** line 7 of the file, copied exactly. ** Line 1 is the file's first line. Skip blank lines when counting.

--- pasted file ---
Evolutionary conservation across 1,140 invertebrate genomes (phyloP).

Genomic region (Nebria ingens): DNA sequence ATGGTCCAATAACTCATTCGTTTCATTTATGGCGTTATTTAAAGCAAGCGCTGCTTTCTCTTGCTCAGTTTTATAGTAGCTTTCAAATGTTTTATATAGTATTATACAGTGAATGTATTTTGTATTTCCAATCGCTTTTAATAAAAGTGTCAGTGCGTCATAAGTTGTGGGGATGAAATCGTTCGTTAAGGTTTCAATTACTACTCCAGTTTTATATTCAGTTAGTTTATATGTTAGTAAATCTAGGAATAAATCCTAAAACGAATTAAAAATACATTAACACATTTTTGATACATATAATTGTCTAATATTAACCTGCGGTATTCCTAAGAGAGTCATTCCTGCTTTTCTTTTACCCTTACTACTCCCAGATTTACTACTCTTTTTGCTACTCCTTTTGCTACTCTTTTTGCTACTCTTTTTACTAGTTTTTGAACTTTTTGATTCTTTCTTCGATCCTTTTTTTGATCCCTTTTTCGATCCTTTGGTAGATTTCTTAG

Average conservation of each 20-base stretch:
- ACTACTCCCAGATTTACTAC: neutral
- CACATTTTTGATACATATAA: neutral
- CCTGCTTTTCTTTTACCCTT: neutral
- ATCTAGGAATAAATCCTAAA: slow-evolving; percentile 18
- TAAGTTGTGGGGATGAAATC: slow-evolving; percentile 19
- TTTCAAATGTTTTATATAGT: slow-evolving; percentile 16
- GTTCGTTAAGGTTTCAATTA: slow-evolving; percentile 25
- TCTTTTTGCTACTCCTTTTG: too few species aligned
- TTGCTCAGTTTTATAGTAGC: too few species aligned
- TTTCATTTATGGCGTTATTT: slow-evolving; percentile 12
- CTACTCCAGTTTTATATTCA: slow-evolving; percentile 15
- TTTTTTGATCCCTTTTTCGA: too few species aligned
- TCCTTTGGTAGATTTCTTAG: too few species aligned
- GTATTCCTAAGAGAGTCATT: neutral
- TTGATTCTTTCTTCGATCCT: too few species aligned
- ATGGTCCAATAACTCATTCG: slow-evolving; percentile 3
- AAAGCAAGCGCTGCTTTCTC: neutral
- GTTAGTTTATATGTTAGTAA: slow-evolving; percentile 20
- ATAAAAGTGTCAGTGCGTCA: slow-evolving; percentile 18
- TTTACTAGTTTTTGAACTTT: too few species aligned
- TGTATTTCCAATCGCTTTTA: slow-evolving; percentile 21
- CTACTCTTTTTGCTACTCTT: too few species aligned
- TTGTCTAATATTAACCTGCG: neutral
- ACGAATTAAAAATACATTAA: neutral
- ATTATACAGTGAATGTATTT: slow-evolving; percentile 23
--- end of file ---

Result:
- ATCTAGGAATAAATCCTAAA: slow-evolving; percentile 18